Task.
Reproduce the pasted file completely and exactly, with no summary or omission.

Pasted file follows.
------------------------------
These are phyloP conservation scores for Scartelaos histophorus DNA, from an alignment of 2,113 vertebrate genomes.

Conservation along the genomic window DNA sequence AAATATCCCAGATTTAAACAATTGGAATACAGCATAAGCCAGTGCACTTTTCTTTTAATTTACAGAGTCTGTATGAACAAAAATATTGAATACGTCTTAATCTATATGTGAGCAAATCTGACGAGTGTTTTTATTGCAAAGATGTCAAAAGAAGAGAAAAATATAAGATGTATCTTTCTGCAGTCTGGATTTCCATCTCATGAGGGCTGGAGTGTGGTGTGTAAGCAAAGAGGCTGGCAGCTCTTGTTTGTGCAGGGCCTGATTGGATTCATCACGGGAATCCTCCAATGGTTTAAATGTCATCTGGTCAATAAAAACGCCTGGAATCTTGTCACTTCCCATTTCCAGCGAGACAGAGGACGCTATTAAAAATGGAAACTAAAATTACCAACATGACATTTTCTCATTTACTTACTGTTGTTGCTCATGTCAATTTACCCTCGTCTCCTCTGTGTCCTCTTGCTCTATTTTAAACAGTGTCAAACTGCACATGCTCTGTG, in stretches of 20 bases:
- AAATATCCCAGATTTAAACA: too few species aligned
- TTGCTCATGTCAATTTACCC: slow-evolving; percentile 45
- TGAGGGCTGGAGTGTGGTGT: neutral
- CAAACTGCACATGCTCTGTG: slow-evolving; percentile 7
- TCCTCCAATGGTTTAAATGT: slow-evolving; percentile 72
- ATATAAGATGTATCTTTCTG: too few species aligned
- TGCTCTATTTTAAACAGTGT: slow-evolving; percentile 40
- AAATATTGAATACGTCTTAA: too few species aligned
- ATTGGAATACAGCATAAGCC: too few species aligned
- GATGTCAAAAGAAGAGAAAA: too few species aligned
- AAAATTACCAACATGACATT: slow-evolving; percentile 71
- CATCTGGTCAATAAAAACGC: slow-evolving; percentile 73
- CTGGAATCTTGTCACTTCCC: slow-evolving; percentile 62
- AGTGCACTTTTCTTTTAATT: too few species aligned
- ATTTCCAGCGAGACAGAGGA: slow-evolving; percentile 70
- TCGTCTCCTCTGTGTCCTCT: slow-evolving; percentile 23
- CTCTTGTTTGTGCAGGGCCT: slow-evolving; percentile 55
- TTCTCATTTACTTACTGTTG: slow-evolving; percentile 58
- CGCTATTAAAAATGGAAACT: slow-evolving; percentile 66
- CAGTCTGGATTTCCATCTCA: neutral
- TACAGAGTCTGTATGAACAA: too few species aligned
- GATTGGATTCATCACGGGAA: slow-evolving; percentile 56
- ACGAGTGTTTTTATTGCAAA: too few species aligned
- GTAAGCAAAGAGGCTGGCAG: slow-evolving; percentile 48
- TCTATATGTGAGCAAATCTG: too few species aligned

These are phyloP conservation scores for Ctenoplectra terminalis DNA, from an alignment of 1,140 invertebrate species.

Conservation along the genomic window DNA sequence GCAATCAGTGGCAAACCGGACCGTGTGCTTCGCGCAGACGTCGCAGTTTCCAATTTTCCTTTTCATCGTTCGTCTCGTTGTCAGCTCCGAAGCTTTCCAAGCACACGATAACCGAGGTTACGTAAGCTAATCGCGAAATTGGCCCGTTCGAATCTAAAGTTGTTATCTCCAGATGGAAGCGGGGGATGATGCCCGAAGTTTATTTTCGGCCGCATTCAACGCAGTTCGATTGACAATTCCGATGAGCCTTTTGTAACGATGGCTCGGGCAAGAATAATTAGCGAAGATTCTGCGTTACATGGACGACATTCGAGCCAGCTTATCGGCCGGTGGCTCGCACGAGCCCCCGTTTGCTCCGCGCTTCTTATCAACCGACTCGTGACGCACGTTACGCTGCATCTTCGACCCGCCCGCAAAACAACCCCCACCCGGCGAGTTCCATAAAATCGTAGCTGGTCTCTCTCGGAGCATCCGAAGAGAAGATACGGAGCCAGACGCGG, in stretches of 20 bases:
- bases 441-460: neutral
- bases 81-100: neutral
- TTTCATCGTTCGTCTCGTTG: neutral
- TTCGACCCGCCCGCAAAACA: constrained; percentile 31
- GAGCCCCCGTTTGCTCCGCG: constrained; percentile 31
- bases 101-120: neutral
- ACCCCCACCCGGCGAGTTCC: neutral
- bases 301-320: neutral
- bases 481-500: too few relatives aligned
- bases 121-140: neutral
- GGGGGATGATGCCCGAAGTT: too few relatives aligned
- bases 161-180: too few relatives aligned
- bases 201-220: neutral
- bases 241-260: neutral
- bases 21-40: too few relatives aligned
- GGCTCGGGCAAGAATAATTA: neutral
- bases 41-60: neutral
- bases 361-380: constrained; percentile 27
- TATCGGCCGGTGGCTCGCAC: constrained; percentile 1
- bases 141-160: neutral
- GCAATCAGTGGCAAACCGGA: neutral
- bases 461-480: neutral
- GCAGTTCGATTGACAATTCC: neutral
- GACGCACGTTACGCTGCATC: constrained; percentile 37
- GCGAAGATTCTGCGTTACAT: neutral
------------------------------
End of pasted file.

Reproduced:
These are phyloP conservation scores for Scartelaos histophorus DNA, from an alignment of 2,113 vertebrate genomes.

Conservation along the genomic window DNA sequence AAATATCCCAGATTTAAACAATTGGAATACAGCATAAGCCAGTGCACTTTTCTTTTAATTTACAGAGTCTGTATGAACAAAAATATTGAATACGTCTTAATCTATATGTGAGCAAATCTGACGAGTGTTTTTATTGCAAAGATGTCAAAAGAAGAGAAAAATATAAGATGTATCTTTCTGCAGTCTGGATTTCCATCTCATGAGGGCTGGAGTGTGGTGTGTAAGCAAAGAGGCTGGCAGCTCTTGTTTGTGCAGGGCCTGATTGGATTCATCACGGGAATCCTCCAATGGTTTAAATGTCATCTGGTCAATAAAAACGCCTGGAATCTTGTCACTTCCCATTTCCAGCGAGACAGAGGACGCTATTAAAAATGGAAACTAAAATTACCAACATGACATTTTCTCATTTACTTACTGTTGTTGCTCATGTCAATTTACCCTCGTCTCCTCTGTGTCCTCTTGCTCTATTTTAAACAGTGTCAAACTGCACATGCTCTGTG, in stretches of 20 bases:
- AAATATCCCAGATTTAAACA: too few species aligned
- TTGCTCATGTCAATTTACCC: slow-evolving; percentile 45
- TGAGGGCTGGAGTGTGGTGT: neutral
- CAAACTGCACATGCTCTGTG: slow-evolving; percentile 7
- TCCTCCAATGGTTTAAATGT: slow-evolving; percentile 72
- ATATAAGATGTATCTTTCTG: too few species aligned
- TGCTCTATTTTAAACAGTGT: slow-evolving; percentile 40
- AAATATTGAATACGTCTTAA: too few species aligned
- ATTGGAATACAGCATAAGCC: too few species aligned
- GATGTCAAAAGAAGAGAAAA: too few species aligned
- AAAATTACCAACATGACATT: slow-evolving; percentile 71
- CATCTGGTCAATAAAAACGC: slow-evolving; percentile 73
- CTGGAATCTTGTCACTTCCC: slow-evolving; percentile 62
- AGTGCACTTTTCTTTTAATT: too few species aligned
- ATTTCCAGCGAGACAGAGGA: slow-evolving; percentile 70
- TCGTCTCCTCTGTGTCCTCT: slow-evolving; percentile 23
- CTCTTGTTTGTGCAGGGCCT: slow-evolving; percentile 55
- TTCTCATTTACTTACTGTTG: slow-evolving; percentile 58
- CGCTATTAAAAATGGAAACT: slow-evolving; percentile 66
- CAGTCTGGATTTCCATCTCA: neutral
- TACAGAGTCTGTATGAACAA: too few species aligned
- GATTGGATTCATCACGGGAA: slow-evolving; percentile 56
- ACGAGTGTTTTTATTGCAAA: too few species aligned
- GTAAGCAAAGAGGCTGGCAG: slow-evolving; percentile 48
- TCTATATGTGAGCAAATCTG: too few species aligned

These are phyloP conservation scores for Ctenoplectra terminalis DNA, from an alignment of 1,140 invertebrate species.

Conservation along the genomic window DNA sequence GCAATCAGTGGCAAACCGGACCGTGTGCTTCGCGCAGACGTCGCAGTTTCCAATTTTCCTTTTCATCGTTCGTCTCGTTGTCAGCTCCGAAGCTTTCCAAGCACACGATAACCGAGGTTACGTAAGCTAATCGCGAAATTGGCCCGTTCGAATCTAAAGTTGTTATCTCCAGATGGAAGCGGGGGATGATGCCCGAAGTTTATTTTCGGCCGCATTCAACGCAGTTCGATTGACAATTCCGATGAGCCTTTTGTAACGATGGCTCGGGCAAGAATAATTAGCGAAGATTCTGCGTTACATGGACGACATTCGAGCCAGCTTATCGGCCGGTGGCTCGCACGAGCCCCCGTTTGCTCCGCGCTTCTTATCAACCGACTCGTGACGCACGTTACGCTGCATCTTCGACCCGCCCGCAAAACAACCCCCACCCGGCGAGTTCCATAAAATCGTAGCTGGTCTCTCTCGGAGCATCCGAAGAGAAGATACGGAGCCAGACGCGG, in stretches of 20 bases:
- bases 441-460: neutral
- bases 81-100: neutral
- TTTCATCGTTCGTCTCGTTG: neutral
- TTCGACCCGCCCGCAAAACA: constrained; percentile 31
- GAGCCCCCGTTTGCTCCGCG: constrained; percentile 31
- bases 101-120: neutral
- ACCCCCACCCGGCGAGTTCC: neutral
- bases 301-320: neutral
- bases 481-500: too few relatives aligned
- bases 121-140: neutral
- GGGGGATGATGCCCGAAGTT: too few relatives aligned
- bases 161-180: too few relatives aligned
- bases 201-220: neutral
- bases 241-260: neutral
- bases 21-40: too few relatives aligned
- GGCTCGGGCAAGAATAATTA: neutral
- bases 41-60: neutral
- bases 361-380: constrained; percentile 27
- TATCGGCCGGTGGCTCGCAC: constrained; percentile 1
- bases 141-160: neutral
- GCAATCAGTGGCAAACCGGA: neutral
- bases 461-480: neutral
- GCAGTTCGATTGACAATTCC: neutral
- GACGCACGTTACGCTGCATC: constrained; percentile 37
- GCGAAGATTCTGCGTTACAT: neutral